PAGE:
Local Becomes The Next Social


Sometimes a technology can spend years searching for an application. That's what happened to mobile couponing. It took nearly seven years, but the advertising industry finally began catching up with the technology this week. Soon, these coupon deals could end up in organic search results or specific sections on Google, Bing and Yahoo geared specifically to deals. The smart merchants already tie deals to paid-search campaigns.  

Signpost unveiled a self-service coupon platform based on yield management. Citysearch introduced a daily deal service for mobile that targets coupons to consumers opting into an Android and iPhone application. ReachLocal announced the acquisition of DealOn, which offers publishers a white-label platform for daily deals.

Along with the DealOn acquisition, ReachLocal reported earnings that Piper Jaffray analyst Gene Munster called "disappointing." Nonetheless, Munster believes 2011 will become the breakout year for online local advertising. With ReachLocal's entrance into the daily deals space, the firm reiterates its choice as the company as its top small cap stock pick.

The acquisition was important enough to overshadow FY11 revenue guidance that came in 4% below the Street, although the quarter's performance came in ahead of expectations, according to the Piper Jaffray report. ReachLocal reported Q4 revenue of $80.6 million and a loss of $0.13 per share vs. the Street at $80.2 million and a loss of $0.16.

Munster explains in the note that ReachLocal met the 1% upside the firm expected. ReachLocal guided FY11 revenue to between $380 million and $400 million, compared to the Street at $406.5 million and EBITDA to $6 million and $8 million, including a $5 to $6 million impact from the DealOn acquisition.

He also points out that ReachLocal plans to use Bizzy, a CRM tool that connects local businesses with consumers, offering personalized deals, which could eventually use the site as a platform to distribute coupon deals on its own.

Horizon Media recently aggregated information on the growth of social couponing sites. Interestingly, wealthier households are more likely to use coupons. The Harris Interactive study found that men increasingly use coupons. About half of all adult males, 51%, have used a coupon in the past six months. Men use coupons because of the increase in coupons found online and on mobile phones.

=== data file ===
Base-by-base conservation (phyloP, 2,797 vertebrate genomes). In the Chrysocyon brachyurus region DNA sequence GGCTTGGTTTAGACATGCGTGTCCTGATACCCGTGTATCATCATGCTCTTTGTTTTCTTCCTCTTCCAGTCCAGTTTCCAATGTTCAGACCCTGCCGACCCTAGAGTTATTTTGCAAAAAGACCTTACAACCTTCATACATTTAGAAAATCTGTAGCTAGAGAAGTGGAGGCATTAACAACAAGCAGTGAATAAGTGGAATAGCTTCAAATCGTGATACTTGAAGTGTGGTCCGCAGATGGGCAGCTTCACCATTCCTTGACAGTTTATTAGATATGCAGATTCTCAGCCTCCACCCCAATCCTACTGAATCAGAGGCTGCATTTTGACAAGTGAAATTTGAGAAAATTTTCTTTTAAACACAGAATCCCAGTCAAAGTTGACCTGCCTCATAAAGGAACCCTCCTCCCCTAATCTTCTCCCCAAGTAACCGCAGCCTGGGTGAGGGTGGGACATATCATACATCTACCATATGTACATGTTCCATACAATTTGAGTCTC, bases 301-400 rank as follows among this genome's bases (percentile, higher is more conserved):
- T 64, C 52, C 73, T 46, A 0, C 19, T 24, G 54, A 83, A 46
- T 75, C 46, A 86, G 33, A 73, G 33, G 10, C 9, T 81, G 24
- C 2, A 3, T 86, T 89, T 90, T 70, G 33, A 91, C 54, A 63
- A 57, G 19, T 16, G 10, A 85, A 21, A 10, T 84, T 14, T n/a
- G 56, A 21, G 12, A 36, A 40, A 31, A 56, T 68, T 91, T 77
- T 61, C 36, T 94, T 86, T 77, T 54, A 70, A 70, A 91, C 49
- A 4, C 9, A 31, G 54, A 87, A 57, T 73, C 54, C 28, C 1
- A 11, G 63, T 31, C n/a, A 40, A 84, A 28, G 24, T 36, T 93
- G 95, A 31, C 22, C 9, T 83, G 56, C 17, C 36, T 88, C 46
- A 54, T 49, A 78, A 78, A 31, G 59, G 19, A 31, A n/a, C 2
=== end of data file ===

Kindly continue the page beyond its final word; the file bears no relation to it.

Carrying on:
Groupon and LivingSocial controlled roughly 90% of the daily deal market in 2010, but new offerings like DealOn, Tippr, BuyWithMe and KGB Deals, as well as upcoming offerings from Facebook and Google will take large chunks, according to Horizon Media.

Horizon Media believes the coupon industry will mature into more niche sites that target customers by demographic, lifestyle or interests such as health and beauty or travel. Which site do you use?

2 comments about "Local Becomes The Next Social".
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  1. Roger Toennis from Liquid Media LLC, February 17, 2011 at 10:23 a.m.

    Deep discounting has never been a sustainable business model for any business, EVER.

    But before the internet the occasional deep discount did often result in repat customer visits after a nearly free first experience for a new consumer.

    But now with the frictionless flow of information about alternative businesses and alternative products/services and endless options for 70% discounts over mobile internet, deep discounting is a foolish business practice.

    It will cull the herd though of small businesses who don't understand this and only the wise business owner who focuses on loyal customers will survive and thrive.

    The "Groupon Phenomenon" is a recession-spawned flash in the pan that is already fraying at the edges from overuse and overexposure.

    Some things never change.

    1. Business 101: You buy something, you sell it for more.
    2. If you sell below cost you can NEVER make it up in Volume.
    3. Discount hunter customers are toxic for Small/medium businesses because they never return without a discount.

    - 85% of SMB's fail within 5 years because they fail to adhere consistently to the above 3 tests of business acumen.

  2. David Pavlicko from AVISPL, February 21, 2011 at 4:36 p.m.

    Sure I've seen a lot of businesses blow it with their Groupon deal - but I'm not so quick to blame Groupon.

    I helped my wife work her Groupon deal for her company and it went gangbusters - 500+ new clients and $60k in revenue (of course, Groupon took a nice little chunk of that). One month after the deal, more than 70% of those 'Groupon' clients have continued with the services my wife's company provides. If that trend continues, that one-time Groupon deal will have created well over 150k in long-term business, based on the avg lifetime value of their clients.

    Not bad for 12 hours of advertising and nothing down.

    Having said all that - it's certainly not for all businesses, and if you don't pay attention to the details when creating the deal, you're likely going to pay for it in the end.

    My suggested rules for Groupon:
    1. Never forget who your target customer is.
    2. Make sure you can handle the business without affecting quality- if you can't, both your existing and new customers will never come back.
    3. Read the deal copy before the day of the deal and make sure you didn't leave anything out, e.g. new clients only - one per person, etc...

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